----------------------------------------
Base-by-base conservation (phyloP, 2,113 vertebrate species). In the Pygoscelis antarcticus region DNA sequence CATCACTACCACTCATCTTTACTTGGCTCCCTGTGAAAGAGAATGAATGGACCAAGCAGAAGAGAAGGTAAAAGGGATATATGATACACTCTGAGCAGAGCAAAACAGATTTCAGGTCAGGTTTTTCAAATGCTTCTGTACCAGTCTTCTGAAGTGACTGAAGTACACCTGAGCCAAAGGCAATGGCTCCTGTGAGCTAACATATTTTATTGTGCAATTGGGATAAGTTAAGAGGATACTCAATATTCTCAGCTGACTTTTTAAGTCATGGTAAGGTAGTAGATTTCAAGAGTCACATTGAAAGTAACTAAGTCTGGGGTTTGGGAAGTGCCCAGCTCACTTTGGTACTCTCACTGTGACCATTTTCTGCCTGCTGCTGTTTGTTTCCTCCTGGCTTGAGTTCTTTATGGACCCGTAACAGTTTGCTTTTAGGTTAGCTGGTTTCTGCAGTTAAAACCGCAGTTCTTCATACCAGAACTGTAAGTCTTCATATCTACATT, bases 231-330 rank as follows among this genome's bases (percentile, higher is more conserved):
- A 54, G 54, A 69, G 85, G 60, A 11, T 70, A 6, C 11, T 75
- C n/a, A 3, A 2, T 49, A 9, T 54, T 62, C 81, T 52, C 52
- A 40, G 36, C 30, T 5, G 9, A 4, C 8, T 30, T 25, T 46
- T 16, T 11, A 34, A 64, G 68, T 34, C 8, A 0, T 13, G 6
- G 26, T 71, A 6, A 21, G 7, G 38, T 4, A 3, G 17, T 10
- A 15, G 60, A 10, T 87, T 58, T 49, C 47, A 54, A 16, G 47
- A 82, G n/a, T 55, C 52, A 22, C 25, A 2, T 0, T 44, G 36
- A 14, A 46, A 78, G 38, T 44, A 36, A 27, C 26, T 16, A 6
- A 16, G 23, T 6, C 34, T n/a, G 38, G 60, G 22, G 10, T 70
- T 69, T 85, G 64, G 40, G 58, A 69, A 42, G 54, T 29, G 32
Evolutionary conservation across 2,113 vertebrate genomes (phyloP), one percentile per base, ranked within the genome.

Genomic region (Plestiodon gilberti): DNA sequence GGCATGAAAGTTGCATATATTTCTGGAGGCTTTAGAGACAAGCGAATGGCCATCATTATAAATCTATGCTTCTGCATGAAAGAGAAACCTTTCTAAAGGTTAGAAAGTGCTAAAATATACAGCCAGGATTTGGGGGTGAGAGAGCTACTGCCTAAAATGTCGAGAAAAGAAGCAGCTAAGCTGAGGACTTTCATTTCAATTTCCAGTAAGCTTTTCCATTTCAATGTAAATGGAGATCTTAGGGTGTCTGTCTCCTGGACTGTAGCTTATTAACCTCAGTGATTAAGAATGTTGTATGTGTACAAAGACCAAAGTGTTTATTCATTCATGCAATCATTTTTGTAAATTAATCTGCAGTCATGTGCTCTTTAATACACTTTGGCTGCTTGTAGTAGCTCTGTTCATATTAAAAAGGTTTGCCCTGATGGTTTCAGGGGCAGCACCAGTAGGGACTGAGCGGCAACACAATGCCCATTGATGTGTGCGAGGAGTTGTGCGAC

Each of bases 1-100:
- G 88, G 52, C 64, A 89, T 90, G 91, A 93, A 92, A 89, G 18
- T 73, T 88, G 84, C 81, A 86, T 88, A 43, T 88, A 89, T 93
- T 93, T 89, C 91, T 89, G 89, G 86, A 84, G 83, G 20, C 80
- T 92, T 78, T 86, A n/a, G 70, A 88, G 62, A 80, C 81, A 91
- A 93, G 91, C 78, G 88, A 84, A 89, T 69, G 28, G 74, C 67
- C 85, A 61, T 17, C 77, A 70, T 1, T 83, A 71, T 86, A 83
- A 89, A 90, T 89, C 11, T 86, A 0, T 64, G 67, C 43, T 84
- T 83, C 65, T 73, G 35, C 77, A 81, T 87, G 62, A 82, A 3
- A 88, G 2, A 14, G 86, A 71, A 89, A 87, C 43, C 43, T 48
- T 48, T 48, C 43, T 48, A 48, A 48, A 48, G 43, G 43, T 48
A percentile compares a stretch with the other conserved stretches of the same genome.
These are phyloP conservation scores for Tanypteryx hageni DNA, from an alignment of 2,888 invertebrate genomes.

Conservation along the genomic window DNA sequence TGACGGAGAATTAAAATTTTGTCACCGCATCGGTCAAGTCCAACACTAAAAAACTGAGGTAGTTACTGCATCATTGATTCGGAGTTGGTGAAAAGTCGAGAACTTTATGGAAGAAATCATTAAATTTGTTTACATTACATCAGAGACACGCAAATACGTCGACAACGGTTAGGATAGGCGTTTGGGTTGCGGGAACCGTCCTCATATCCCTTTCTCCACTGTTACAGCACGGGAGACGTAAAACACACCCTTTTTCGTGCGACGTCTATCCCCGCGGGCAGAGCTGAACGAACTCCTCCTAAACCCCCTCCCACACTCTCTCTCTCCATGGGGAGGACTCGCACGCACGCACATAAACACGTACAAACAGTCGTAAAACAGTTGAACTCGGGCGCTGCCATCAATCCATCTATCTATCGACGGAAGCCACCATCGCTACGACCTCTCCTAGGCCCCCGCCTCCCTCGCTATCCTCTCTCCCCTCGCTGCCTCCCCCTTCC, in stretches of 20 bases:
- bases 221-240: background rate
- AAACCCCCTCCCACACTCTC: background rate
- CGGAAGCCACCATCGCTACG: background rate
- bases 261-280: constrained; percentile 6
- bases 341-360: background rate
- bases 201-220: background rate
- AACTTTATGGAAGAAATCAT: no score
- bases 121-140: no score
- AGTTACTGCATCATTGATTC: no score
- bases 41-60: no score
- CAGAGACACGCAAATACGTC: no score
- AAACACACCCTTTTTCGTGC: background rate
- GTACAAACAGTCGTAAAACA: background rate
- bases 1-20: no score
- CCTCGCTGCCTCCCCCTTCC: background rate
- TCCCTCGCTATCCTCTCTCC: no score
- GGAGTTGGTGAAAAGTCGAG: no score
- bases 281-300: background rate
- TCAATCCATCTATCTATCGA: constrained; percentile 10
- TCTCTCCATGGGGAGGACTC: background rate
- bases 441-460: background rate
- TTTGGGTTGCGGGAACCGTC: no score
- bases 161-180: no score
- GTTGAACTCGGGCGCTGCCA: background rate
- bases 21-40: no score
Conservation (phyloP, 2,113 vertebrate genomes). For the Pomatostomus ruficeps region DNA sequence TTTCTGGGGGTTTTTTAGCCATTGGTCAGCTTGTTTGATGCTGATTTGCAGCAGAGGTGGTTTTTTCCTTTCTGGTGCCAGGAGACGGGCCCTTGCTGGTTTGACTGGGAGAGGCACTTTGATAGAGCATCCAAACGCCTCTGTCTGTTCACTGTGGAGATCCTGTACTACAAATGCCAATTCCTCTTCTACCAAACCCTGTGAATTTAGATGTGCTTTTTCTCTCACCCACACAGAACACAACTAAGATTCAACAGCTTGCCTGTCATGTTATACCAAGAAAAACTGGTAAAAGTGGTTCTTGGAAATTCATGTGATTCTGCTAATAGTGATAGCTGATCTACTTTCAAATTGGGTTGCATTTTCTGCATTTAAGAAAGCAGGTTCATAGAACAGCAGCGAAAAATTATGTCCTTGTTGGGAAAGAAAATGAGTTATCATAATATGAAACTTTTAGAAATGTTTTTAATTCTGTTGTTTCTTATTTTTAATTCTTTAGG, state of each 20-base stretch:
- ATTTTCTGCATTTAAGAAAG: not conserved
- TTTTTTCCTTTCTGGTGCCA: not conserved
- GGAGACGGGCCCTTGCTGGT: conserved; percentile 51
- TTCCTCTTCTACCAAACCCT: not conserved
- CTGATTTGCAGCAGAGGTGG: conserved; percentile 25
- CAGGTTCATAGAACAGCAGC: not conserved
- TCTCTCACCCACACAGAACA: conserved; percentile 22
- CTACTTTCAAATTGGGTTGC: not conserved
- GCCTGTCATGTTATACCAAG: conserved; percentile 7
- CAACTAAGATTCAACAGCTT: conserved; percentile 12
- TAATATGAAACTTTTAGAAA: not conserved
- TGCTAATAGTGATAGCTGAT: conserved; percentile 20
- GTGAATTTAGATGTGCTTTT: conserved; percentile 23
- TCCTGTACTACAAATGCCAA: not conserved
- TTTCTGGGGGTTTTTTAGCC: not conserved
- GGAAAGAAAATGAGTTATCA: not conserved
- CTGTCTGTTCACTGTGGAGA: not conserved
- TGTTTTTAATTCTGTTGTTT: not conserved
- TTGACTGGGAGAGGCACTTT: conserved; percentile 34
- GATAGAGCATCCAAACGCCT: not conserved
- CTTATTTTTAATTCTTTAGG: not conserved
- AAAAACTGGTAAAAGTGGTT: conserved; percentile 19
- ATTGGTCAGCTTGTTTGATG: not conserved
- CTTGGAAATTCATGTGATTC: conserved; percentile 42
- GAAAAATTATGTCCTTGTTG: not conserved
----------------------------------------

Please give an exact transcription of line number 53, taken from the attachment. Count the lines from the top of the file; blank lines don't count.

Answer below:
Conservation (phyloP, 2,113 vertebrate genomes). For the Pomatostomus ruficeps region DNA sequence TTTCTGGGGGTTTTTTAGCCATTGGTCAGCTTGTTTGATGCTGATTTGCAGCAGAGGTGGTTTTTTCCTTTCTGGTGCCAGGAGACGGGCCCTTGCTGGTTTGACTGGGAGAGGCACTTTGATAGAGCATCCAAACGCCTCTGTCTGTTCACTGTGGAGATCCTGTACTACAAATGCCAATTCCTCTTCTACCAAACCCTGTGAATTTAGATGTGCTTTTTCTCTCACCCACACAGAACACAACTAAGATTCAACAGCTTGCCTGTCATGTTATACCAAGAAAAACTGGTAAAAGTGGTTCTTGGAAATTCATGTGATTCTGCTAATAGTGATAGCTGATCTACTTTCAAATTGGGTTGCATTTTCTGCATTTAAGAAAGCAGGTTCATAGAACAGCAGCGAAAAATTATGTCCTTGTTGGGAAAGAAAATGAGTTATCATAATATGAAACTTTTAGAAATGTTTTTAATTCTGTTGTTTCTTATTTTTAATTCTTTAGG, state of each 20-base stretch: